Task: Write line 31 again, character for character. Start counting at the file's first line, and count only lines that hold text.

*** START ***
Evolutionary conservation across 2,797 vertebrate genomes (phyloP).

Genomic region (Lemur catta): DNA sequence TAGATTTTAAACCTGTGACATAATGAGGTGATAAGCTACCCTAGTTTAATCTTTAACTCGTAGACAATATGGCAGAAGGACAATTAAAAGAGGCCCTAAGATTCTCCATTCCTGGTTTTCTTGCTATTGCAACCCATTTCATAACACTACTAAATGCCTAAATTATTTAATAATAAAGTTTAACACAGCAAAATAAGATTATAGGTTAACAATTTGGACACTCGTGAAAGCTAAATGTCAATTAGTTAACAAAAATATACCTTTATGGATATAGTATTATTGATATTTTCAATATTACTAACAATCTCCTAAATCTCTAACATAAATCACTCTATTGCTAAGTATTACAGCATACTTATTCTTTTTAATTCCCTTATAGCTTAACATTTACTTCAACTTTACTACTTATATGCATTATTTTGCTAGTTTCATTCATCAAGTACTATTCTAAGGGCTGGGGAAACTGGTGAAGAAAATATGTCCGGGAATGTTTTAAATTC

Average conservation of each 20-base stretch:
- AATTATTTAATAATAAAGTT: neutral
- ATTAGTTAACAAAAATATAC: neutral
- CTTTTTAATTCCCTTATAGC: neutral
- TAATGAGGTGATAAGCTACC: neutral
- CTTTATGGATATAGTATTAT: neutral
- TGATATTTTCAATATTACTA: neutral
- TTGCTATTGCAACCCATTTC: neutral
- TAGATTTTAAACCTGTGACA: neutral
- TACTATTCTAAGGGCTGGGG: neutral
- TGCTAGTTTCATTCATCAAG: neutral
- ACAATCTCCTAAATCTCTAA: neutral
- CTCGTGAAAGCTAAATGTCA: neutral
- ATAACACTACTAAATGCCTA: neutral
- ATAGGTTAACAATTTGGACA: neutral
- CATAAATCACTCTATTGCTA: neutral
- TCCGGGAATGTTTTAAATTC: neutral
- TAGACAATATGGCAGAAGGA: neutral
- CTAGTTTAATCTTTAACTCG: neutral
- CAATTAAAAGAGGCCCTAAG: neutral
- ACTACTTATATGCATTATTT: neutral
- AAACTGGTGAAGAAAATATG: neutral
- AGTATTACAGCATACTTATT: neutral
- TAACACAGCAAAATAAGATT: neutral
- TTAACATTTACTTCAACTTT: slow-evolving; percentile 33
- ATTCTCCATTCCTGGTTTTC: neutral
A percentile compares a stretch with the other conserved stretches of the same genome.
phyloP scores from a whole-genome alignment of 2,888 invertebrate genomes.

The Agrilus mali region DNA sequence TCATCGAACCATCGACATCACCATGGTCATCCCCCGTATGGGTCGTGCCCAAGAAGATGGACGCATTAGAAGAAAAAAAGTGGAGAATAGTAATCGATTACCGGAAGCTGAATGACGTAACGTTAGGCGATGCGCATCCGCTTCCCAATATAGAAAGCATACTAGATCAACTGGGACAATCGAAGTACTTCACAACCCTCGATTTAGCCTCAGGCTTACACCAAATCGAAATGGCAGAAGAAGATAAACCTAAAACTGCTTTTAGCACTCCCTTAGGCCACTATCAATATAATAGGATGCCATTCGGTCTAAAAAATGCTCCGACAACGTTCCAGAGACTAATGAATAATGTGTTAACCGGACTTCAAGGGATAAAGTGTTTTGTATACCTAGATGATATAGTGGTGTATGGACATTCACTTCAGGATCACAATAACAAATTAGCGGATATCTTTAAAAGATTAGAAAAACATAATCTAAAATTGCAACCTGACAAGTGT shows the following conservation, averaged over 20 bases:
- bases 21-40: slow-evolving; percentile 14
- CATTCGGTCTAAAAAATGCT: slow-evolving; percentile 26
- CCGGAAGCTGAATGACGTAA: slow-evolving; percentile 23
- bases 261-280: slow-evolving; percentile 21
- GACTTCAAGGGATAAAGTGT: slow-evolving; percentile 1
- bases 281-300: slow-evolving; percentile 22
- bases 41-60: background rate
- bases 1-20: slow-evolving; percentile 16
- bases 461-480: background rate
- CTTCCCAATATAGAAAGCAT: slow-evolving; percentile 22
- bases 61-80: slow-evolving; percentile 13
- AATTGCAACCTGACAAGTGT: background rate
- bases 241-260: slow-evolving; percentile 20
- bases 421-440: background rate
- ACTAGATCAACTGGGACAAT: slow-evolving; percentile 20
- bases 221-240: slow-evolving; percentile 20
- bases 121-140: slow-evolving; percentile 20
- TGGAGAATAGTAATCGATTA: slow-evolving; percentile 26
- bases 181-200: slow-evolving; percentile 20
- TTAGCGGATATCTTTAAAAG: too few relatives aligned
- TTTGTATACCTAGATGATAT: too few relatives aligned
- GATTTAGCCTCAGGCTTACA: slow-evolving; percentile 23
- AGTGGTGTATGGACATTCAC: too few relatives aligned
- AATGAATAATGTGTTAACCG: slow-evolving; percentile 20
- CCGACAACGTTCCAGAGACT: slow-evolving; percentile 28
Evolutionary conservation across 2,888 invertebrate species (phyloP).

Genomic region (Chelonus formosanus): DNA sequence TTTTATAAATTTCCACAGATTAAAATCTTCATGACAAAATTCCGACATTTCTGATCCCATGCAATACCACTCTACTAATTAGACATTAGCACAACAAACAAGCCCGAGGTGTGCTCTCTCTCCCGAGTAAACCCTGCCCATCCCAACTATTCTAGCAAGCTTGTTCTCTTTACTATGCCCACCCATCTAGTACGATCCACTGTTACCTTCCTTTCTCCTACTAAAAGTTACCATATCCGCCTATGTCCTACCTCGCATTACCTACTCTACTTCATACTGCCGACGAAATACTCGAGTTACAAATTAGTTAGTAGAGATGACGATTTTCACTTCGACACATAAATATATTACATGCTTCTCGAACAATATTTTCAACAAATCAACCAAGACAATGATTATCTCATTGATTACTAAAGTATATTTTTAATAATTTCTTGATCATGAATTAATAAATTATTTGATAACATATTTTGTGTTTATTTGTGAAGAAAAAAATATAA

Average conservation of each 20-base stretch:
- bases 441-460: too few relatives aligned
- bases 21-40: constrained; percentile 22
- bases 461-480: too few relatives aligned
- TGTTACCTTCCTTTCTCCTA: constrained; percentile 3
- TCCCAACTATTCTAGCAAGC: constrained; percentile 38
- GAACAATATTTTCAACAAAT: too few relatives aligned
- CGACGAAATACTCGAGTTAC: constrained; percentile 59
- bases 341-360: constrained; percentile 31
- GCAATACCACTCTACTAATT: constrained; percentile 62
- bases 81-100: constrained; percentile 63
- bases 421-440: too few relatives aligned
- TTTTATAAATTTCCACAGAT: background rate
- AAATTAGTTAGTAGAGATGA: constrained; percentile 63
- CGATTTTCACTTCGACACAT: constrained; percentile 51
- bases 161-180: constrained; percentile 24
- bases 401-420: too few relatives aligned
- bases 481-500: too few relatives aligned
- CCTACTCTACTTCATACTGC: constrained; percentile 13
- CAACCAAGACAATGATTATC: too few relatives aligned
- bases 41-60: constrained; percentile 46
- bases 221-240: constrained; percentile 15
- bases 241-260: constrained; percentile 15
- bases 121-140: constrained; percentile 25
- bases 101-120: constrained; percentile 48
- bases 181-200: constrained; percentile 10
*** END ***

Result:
The Agrilus mali region DNA sequence TCATCGAACCATCGACATCACCATGGTCATCCCCCGTATGGGTCGTGCCCAAGAAGATGGACGCATTAGAAGAAAAAAAGTGGAGAATAGTAATCGATTACCGGAAGCTGAATGACGTAACGTTAGGCGATGCGCATCCGCTTCCCAATATAGAAAGCATACTAGATCAACTGGGACAATCGAAGTACTTCACAACCCTCGATTTAGCCTCAGGCTTACACCAAATCGAAATGGCAGAAGAAGATAAACCTAAAACTGCTTTTAGCACTCCCTTAGGCCACTATCAATATAATAGGATGCCATTCGGTCTAAAAAATGCTCCGACAACGTTCCAGAGACTAATGAATAATGTGTTAACCGGACTTCAAGGGATAAAGTGTTTTGTATACCTAGATGATATAGTGGTGTATGGACATTCACTTCAGGATCACAATAACAAATTAGCGGATATCTTTAAAAGATTAGAAAAACATAATCTAAAATTGCAACCTGACAAGTGT shows the following conservation, averaged over 20 bases: